All dispensers were supplied by from Shin Etsu Chemical Co. except for 100 acres treated with Hercon Disrupt for OFM. Isomate M-100 dispensers were applied at the rate of 100 dispensers per acre, while M Rosso units were applied at the rate of 200 per acre. All blocks with outside borders had an additional dispenser applied on the border tree or on neighboring apples or woods if present. Hercon material was used in three blocks on one farm and for border applications on a number of other blocks. Most Shin Etsu OFM material consisted of Isomate M-100. Approximately 20 acres (8.1 ha.) was treated with Isomate-M Rosso. Treatments were split with 10 acres receiving treatment prior to first OFM emergence on 4/5-6, and 10 acres being treated close to first peak adult flight. All Isomate M-100 and Hercon Disrupt were placed between 5/4-10 or just after the first flight peaked.
Farms were monitored once per week by using pheromone traps and a full scouting procedure for arthropods and diseases. In most cases, blocks under standard (Std) IPM pesticide programs were compared to blocks under mating disruption (MD) treatment. Blocks of the same variety or if not available, blocks that ripened during the same time period, were compared between treatments on the same farm. Peach cultivars were divided into early/mid season varieties and late season varieties for the purpose of data analysis. Early/mid cultivars are defined as those ripening from the last week of July through about August 10, or those varieties that should have been protected by the expected life of the M-100 dispensers. Late season cultivars are those that ripened after August 25, and therefore required additional late season insecticides. In season pest and fruit quality data was pooled from those farms that had both management systems and compared using an unpaired T test. On some farms either all or most of the acreage was treated with pheromone leaving no comparison blocks with standard insecticide sprays. A total of 57 OFM traps were used in MD blocks to measure the extent of trap shut-down, and baited with .1 mg ai Z,8 and E,8 dodecenyl acetate, and Z,8 dodecenol (Scenturian). Traps were also placed in standard blocks to monitor normal OFM flight patterns, and baited the same amount of active ingredient. Post harvest fruit quality data was collected in 307, 100 fruit samples from mating disruption blocks and 195, 100 fruit samples from standard blocks. A total of 50,200 fruit was examined from monitored blocks for pest injury. While a complete insect and disease scouting was done each week, the data relative to this demonstration includes:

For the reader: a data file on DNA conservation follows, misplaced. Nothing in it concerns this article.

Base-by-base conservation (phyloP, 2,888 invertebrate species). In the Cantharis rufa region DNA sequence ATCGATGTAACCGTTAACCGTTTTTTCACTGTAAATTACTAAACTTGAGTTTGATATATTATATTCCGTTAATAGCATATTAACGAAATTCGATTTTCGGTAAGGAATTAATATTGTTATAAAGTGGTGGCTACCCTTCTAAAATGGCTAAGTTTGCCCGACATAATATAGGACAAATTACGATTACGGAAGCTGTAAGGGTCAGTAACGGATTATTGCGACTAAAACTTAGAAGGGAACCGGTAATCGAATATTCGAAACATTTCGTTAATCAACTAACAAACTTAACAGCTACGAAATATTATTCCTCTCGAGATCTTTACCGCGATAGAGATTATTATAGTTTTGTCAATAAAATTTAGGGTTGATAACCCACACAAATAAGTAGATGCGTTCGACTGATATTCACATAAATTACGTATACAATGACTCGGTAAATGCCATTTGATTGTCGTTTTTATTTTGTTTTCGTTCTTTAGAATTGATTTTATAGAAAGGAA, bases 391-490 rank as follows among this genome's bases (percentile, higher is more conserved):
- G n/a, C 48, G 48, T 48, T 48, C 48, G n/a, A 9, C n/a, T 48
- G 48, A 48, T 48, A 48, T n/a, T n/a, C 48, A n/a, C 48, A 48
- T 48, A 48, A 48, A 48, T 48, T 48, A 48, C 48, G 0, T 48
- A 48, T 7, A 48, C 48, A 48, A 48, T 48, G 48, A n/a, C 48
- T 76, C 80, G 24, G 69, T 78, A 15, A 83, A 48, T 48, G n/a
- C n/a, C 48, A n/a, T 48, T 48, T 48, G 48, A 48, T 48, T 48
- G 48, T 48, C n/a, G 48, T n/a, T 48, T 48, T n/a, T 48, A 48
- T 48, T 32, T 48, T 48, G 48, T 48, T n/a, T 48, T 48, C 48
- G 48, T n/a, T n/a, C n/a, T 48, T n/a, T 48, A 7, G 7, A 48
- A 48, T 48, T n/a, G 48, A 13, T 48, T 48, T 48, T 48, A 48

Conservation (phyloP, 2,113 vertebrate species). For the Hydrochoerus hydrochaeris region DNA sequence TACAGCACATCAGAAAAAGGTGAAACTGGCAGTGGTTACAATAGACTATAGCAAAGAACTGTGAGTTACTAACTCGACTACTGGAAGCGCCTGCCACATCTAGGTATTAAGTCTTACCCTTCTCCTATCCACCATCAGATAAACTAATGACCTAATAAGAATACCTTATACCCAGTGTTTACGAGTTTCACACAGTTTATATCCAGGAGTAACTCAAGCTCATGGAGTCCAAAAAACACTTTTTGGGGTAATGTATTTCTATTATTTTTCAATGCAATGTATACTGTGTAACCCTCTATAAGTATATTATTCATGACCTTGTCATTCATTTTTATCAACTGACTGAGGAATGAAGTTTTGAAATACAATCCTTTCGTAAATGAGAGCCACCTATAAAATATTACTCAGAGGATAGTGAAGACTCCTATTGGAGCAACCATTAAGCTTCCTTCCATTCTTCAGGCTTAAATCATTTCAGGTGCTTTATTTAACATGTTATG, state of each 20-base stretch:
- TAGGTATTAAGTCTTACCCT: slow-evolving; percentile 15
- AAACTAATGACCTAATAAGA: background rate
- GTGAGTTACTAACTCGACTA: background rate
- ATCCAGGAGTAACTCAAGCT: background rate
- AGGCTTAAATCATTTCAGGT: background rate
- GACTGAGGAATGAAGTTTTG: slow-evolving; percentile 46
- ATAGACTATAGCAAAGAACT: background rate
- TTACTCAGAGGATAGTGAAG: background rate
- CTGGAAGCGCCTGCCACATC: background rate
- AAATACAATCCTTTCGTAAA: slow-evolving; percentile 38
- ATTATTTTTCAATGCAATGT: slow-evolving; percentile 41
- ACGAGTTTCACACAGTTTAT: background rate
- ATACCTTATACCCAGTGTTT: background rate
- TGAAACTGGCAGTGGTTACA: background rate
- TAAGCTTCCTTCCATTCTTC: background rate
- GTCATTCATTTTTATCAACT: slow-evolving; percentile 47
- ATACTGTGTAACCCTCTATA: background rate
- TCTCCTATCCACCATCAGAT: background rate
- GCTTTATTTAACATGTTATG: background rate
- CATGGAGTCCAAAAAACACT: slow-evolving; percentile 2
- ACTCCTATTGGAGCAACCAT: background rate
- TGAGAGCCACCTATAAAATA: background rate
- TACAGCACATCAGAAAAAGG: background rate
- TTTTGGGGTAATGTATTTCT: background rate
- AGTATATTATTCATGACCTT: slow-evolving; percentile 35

- In-season monitoring that measured:
- Trap counts or trap shut down.
- OFM flags per tree – averaged across a 10 tree sample site.
- Catfacing insect counts, or the number of tarnished plant bugs and stink bugs per 50 sweeps in the ground cover.
- Post harvest evaluations taken in 100 fruit samples, with at least three samples taken in each block at harvest. While all pest and non-pest injury was recorded, the most common insect injuries were summarized, and include oriental fruit moth, catfacing insects, Japanese beetle, and tufted apple budmoth and leafrollers (TABM/LR).
- Grower pesticide use records. Spray records were analyzed by block for the types and amounts of all pesticides used, along with estimated retail costs run from a standard price list within our IPM database.